Dominik Kowalski said...

I mean, what exactly do you get from something that is identical to the Form of the Good? A ground for axiology (something that you actually need to get a problem of evil off the ground in the first place). A final cause within it for the things that spring off it. The fact that the things in question will have something in common that will have its origin in its ultimate cause in which it is exemplified (the convertibility of being to goodness comes to mind).

The evidential argument is ultimately a form of the logical argument. The "evidential" part is merely our epistemic perspective. And we get the "some evil" by giving theodicies like Johnston. It's fully compatible with the notion of "Goodness Itself". It's even compatible with the rejection of theodicies as exemplified by Brian Davies or Marilyn McCord Adams. It doesn't tell the full story. But what exactly is left, that is capable of giving rise to the problem of evil? I don't see it

Walter Van den Acker said...


I do not need any axiology to get the problem fo evil off the ground.
I agree that the evidential argument is ultimately a form of the logical argument and, while I am convinced that evil is indeed logically incompatible with a tri-omni God, I cannot prove this. Hence, I only claim that evil is extrememy powerful evidence against the existence of a tri-omni God, although, who iknows, perhaps some day someone may prove me wrong. I think the chances of that happeing are infinitessimally small, but not zero.

As to Johnston's theodicy, he at least agrees with me that there is simply too much evil in this material world for it to have been created by "Goodness itself".
Contrary to some apologists, including Alex I think (but he can correct me if I am wrong), Jhnson takes the PoE as a serious challenge and tries to build a theodicy, for his personal God, who is not the God Alex believes in. Johnston's God has a very different kind of omiscience in mind. He claims that God cannot know the outcome of libertarian free choices. So, his theodicy presupposes Open Theism or maybe even Process Theology. he tries to dwonplay the evidence of evil in the material world by admitting God di not create this world, but some Archon (or demiurg) did, and the evil in thos wolrd came about because this Archon chose his own goodness ove God's goodness. And there is the problem, becasue if god is Goodness itself, the goodness of the Archon is God's goodnessor at least it should be if God did His job properly. So, the problem still remains and it will reamain even of Johnston were to claim that The Archon's evil was created bu some super Archon etc.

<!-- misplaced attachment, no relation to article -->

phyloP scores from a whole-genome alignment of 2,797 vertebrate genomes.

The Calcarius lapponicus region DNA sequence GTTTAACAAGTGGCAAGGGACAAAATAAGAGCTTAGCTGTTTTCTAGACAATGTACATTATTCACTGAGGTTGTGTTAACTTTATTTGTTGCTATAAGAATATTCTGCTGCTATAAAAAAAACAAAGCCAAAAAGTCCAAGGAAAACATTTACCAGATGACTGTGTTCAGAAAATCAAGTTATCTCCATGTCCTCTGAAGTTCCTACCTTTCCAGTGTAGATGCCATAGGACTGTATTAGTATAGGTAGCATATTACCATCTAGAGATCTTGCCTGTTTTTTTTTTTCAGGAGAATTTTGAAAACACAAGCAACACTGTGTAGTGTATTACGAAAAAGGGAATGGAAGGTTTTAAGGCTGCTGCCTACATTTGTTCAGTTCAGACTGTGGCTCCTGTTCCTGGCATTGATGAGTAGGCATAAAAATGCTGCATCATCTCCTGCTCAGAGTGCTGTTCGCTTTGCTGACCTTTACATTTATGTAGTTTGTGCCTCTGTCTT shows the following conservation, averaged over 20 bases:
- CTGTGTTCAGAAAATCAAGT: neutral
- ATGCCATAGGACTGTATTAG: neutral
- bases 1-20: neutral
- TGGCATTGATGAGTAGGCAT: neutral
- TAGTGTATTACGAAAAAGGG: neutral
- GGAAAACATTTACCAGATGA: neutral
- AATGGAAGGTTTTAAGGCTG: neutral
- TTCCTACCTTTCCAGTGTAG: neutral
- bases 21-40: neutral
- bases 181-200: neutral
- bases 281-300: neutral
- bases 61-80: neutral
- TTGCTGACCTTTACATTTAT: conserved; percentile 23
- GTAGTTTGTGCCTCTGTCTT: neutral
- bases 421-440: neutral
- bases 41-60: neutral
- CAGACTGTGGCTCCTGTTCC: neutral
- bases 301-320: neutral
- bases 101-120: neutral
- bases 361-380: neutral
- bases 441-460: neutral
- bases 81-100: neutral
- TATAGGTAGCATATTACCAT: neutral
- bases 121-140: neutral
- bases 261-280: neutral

Dominik Kowalski said...


there are misunderstandings of Johnston here. What Pruss and he believe about God is identical. Identity to Goodness itself is affirmed by both and is continued to be explicitly affirmed by Johnston in his article.

But the bigger and more important
misunderstanding concern foreknowledge and open theism. No, the denial of foreknowledge doesn't entail either open or process theism. Why would it? As Barry Miller has pointed out in "A Most Unlikely God", there are facts unknowable prior to creation, e.g. the knowledge of the individual, since there are no haeccities. Of course, that in turn entails free choices as well. But contrary to open theism, there's still heavy providence, as in the the sustaining of the actuality of the action, and it actually doesn't go against simplicity (as Miller shows on pp. 120 forward) since the contingent state of creation, identifiable with the cognitive state of God, can be shown to not actually entail any kind of potency within the divine essence by usage of the external modal operator "[...]", as in

1. God causes Socrates to lift his leg and

2. God causes [Socrates lifts his leg]

So once again we have a hole in the argument. There's no entailment of the one fact to the other state going on, no entailment of the denial of molinism or quasi-molinism to open or process theism. Feser doesn't affirm the foreknowledge. And I'm not sure if Pruss does. But the type of foreknowledge you're talking about is a rather recent development and certainly no requirement. Once again, Barry Miller, but also more recently Matthews Grant, are excellent on that.

In regards to "Goodness", you write

"because this Archon chose his own goodness ove God's goodness. And there is the problem, becasue if god is Goodness itself, the goodness of the Archon is God's goodness or at least it should be if God did His job properly."